M. E. Sharpe, a well-regarded academic and reference publisher, seeks contributing scholars for The City and Urban Life, a three-volume, large-format reference work to be published in 2005. Dr Jan Rogozinski is the General Editor.
Deadline for submissions extended until July 15. 2004.
Contributors are invited to provide either the Chronological Overviews or the City Descriptions (or both), which are described below. They will be knowledgeable about urban life, with demonstrated expertise in such areas as history, geography, sociology, economic history, or archaeology; an academic affiliation is not required. Each contributor will receive full authorial credit, a modest monetary payment, and/or a complete set copy of The City.
The City and Urban Life will deliver up-to-date information about urban institutions and society; the target audience is high school and college students. A comprehensive study, The City will trace the development of urban places from the first cities to the present day. Every significant urban place will be included, both recent foundations and the ruined cities of Europe, Asia, Africa, and South America.
The organization of The City and Urban Life differs somewhat from that of an A-Z encyclopedia. The data will be presented in approximately two dozen separate sections, each devoted to one geographical region. For each of these sections, The City will provide two types of information– (1) a chronological overview and (2) brief descriptions of individual cities in that region. Each geographical section will begin with an essay, describing institutions and historical developments shared by all cities in that region. These essays will vary in length from 7,000 to 28,000 words. Each section will continue with brief descriptions (arranged alphabetically) of significant cities, whether still existing or extinct. The number of words in each individual city entry will vary from 150 to 800 words.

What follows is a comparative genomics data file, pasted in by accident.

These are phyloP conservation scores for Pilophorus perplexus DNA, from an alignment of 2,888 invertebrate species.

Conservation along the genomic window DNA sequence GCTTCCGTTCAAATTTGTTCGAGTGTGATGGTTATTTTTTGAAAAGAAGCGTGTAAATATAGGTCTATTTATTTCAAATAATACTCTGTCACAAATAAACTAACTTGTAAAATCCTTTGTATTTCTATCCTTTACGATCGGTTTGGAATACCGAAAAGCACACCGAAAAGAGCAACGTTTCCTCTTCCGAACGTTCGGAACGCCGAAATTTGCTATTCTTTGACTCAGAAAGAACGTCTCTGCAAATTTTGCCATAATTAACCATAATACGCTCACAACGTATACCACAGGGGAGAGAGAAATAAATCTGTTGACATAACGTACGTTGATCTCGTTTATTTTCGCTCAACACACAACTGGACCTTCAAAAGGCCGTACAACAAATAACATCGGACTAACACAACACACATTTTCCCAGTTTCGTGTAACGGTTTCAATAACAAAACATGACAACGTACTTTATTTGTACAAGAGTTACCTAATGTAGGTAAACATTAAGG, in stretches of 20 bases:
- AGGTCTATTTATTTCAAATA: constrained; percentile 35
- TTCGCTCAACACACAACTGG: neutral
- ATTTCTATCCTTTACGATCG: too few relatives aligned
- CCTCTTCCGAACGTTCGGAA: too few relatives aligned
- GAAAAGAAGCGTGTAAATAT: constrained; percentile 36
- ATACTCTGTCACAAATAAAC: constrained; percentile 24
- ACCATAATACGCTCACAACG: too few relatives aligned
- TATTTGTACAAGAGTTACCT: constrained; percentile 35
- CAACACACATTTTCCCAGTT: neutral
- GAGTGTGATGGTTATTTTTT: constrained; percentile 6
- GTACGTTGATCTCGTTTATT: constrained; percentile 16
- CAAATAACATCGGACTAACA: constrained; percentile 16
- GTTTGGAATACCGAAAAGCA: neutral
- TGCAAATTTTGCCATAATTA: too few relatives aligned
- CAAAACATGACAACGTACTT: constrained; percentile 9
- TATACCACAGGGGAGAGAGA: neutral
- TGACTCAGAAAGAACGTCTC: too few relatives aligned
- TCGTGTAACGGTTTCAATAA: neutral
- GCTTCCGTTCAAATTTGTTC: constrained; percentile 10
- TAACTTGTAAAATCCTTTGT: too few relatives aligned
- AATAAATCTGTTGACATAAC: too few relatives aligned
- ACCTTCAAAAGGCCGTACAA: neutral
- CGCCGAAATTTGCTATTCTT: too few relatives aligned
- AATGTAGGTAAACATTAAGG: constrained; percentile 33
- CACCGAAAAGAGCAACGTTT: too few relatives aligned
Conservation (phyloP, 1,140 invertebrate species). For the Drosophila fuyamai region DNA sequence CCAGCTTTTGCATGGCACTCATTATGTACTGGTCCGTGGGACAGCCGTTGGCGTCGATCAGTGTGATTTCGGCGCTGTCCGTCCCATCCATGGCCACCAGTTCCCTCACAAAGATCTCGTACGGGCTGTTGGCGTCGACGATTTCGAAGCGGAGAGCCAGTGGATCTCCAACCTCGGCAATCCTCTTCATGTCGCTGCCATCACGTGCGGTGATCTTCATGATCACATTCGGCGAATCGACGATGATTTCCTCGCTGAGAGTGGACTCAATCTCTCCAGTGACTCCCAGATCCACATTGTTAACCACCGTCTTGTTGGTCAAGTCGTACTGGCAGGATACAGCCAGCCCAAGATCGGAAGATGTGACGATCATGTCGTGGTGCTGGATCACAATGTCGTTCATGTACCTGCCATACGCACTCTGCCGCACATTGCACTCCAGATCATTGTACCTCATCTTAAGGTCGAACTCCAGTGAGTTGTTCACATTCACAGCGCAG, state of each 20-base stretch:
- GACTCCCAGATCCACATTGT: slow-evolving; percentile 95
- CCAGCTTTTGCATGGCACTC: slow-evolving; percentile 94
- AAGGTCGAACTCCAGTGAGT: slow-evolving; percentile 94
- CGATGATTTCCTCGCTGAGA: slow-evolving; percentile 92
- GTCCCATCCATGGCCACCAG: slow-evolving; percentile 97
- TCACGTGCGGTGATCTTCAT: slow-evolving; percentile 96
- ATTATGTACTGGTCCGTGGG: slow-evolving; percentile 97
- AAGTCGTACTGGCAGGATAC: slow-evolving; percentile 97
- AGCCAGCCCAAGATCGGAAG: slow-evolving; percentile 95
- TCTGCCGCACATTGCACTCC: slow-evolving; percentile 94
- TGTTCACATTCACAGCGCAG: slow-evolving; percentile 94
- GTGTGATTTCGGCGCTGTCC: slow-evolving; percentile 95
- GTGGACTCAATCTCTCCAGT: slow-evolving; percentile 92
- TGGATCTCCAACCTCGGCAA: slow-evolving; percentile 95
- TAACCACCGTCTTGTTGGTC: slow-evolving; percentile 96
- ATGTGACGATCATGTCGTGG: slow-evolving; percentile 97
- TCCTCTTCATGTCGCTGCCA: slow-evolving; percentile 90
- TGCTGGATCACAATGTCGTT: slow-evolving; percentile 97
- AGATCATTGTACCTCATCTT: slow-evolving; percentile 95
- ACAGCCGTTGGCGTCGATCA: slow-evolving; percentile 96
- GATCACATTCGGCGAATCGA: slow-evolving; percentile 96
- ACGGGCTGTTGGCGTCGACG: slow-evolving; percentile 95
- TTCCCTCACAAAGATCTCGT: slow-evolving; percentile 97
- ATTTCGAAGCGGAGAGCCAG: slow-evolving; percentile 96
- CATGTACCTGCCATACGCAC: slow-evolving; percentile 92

No existing reference book offers either compressive essays about specific regions or succinct descriptions of significant cities. Thus each of these will be useful in itself, and it also is intended that the two sections work together synergistically.
A complete list of the geographical sections (into which the City is divided) is available-- as is also additional information (1) describing the scope of the introductory essay(s), (2) listing the names of all cities that will be the subject of individual descriptive entries, and (3) providing Guidelines for Contributors. We would be grateful if you will bring this opportunity to the attention of other scholars knowledgeable about urban life in any region of the world.
Please contact Dr Rogozinski, attaching an up-to-date resume and writing samples and indicating which geographical regions (or countries) and which eras you are interested in writing about.
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